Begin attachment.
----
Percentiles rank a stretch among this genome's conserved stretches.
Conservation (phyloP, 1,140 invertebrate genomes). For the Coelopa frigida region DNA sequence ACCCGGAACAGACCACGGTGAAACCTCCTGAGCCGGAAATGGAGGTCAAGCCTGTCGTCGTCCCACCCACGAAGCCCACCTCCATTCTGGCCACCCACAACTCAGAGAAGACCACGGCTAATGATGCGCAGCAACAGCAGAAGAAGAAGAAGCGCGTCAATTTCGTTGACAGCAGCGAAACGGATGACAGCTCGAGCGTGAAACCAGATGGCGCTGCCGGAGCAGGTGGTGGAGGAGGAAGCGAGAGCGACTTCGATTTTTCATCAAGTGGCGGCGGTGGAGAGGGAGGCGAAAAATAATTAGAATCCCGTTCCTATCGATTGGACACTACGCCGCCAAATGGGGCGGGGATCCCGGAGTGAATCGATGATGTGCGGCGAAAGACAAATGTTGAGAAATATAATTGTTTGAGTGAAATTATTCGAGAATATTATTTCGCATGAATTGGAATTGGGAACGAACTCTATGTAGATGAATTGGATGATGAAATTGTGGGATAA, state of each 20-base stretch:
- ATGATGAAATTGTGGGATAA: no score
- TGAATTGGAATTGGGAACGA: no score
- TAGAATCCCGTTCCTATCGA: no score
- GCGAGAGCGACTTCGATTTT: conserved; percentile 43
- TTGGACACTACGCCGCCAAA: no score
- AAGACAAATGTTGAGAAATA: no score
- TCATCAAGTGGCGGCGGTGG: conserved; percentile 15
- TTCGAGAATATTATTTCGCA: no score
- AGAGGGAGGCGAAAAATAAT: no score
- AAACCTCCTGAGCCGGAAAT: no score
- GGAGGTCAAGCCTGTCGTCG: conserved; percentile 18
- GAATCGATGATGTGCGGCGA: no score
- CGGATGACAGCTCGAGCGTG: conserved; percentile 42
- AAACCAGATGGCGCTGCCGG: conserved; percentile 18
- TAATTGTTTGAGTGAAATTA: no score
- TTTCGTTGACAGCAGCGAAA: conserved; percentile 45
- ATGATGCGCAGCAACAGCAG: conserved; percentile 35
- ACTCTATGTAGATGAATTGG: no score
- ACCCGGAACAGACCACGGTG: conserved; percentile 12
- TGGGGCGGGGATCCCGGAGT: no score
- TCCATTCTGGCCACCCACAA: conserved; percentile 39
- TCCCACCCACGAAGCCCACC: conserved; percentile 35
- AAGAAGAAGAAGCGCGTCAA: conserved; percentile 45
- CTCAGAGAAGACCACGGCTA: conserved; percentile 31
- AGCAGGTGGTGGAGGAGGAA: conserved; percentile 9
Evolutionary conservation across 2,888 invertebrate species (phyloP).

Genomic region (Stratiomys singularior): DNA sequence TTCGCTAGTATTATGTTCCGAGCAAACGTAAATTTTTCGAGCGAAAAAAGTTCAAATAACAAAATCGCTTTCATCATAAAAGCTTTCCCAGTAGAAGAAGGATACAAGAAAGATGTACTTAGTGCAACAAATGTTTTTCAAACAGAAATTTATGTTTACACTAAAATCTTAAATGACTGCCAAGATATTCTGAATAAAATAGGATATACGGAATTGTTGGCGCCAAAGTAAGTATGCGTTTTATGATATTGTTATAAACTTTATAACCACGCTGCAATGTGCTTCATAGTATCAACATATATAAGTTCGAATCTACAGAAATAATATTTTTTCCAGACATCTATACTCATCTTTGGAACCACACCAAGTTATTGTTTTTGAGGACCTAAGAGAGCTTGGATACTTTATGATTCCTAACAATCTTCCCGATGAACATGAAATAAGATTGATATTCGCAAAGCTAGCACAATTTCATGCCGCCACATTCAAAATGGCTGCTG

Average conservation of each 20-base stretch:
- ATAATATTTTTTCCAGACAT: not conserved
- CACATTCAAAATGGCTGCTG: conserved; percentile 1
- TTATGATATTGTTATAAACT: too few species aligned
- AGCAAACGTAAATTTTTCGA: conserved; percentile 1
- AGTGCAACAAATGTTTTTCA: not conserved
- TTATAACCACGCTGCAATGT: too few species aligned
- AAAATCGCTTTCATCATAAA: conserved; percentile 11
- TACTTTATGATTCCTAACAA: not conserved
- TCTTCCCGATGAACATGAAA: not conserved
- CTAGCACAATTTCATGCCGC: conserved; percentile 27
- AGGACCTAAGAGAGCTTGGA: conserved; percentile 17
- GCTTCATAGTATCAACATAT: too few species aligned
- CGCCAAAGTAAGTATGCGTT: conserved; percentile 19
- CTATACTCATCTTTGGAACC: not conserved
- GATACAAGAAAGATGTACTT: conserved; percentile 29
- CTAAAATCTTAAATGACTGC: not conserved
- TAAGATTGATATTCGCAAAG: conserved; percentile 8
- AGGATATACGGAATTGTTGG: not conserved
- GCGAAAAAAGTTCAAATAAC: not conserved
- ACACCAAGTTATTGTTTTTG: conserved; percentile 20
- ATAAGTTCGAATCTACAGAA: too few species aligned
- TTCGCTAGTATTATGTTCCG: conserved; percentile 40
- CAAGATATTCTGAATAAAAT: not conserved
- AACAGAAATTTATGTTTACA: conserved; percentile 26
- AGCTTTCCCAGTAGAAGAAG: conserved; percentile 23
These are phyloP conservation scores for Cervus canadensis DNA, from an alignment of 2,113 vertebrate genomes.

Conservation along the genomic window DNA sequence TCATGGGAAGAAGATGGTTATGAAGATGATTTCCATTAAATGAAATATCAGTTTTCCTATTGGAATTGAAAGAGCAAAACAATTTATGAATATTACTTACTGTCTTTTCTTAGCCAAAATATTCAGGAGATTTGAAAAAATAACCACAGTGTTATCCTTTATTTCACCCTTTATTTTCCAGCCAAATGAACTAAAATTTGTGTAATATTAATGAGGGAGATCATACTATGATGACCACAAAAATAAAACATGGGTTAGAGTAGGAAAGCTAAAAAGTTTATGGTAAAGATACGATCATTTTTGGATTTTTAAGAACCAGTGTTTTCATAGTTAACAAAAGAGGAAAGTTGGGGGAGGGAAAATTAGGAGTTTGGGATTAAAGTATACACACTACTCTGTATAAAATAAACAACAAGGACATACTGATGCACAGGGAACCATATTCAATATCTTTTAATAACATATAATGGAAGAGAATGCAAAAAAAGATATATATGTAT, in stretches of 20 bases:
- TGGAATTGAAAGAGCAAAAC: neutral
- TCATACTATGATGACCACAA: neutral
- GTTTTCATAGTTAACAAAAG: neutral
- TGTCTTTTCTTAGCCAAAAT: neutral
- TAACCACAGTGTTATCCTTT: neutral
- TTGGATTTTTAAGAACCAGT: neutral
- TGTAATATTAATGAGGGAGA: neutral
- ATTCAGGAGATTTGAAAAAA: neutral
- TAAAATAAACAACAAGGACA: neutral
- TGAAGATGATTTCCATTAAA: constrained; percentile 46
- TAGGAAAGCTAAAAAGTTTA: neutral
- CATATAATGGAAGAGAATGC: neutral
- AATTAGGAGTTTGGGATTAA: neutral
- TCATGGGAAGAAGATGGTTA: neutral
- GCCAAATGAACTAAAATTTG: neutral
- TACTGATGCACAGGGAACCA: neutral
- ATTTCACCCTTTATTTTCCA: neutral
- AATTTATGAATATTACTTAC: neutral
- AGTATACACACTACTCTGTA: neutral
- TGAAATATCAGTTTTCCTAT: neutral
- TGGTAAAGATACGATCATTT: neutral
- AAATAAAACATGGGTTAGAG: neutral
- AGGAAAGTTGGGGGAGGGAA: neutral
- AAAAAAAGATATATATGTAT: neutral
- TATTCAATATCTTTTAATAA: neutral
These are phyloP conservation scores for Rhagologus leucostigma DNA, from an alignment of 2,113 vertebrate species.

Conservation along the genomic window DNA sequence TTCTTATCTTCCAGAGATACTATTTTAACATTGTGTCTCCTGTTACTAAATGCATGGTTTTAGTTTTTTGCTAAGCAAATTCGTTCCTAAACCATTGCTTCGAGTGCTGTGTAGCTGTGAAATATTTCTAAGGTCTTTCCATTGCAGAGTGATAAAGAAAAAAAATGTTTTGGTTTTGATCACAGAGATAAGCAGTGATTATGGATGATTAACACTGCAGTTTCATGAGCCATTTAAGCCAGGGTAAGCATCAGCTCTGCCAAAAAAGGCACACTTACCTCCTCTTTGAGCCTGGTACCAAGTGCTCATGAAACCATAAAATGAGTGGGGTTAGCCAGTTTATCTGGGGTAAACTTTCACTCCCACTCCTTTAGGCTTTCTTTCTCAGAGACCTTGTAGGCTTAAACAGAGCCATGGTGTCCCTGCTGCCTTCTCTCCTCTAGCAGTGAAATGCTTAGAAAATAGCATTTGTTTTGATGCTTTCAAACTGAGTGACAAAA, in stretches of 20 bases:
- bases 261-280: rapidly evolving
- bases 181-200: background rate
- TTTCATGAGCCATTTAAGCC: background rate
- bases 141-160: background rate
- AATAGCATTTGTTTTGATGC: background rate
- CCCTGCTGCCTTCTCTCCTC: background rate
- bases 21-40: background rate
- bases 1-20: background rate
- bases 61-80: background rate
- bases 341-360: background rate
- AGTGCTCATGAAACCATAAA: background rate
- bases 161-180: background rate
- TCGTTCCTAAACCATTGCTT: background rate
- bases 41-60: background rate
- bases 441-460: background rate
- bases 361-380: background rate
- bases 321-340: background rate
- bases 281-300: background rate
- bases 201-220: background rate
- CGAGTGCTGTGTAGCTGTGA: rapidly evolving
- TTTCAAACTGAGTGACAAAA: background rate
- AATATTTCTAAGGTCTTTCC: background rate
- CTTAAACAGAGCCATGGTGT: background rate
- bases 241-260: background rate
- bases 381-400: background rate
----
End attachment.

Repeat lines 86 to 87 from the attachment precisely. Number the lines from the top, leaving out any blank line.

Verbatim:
- bases 181-200: background rate
- TTTCATGAGCCATTTAAGCC: background rate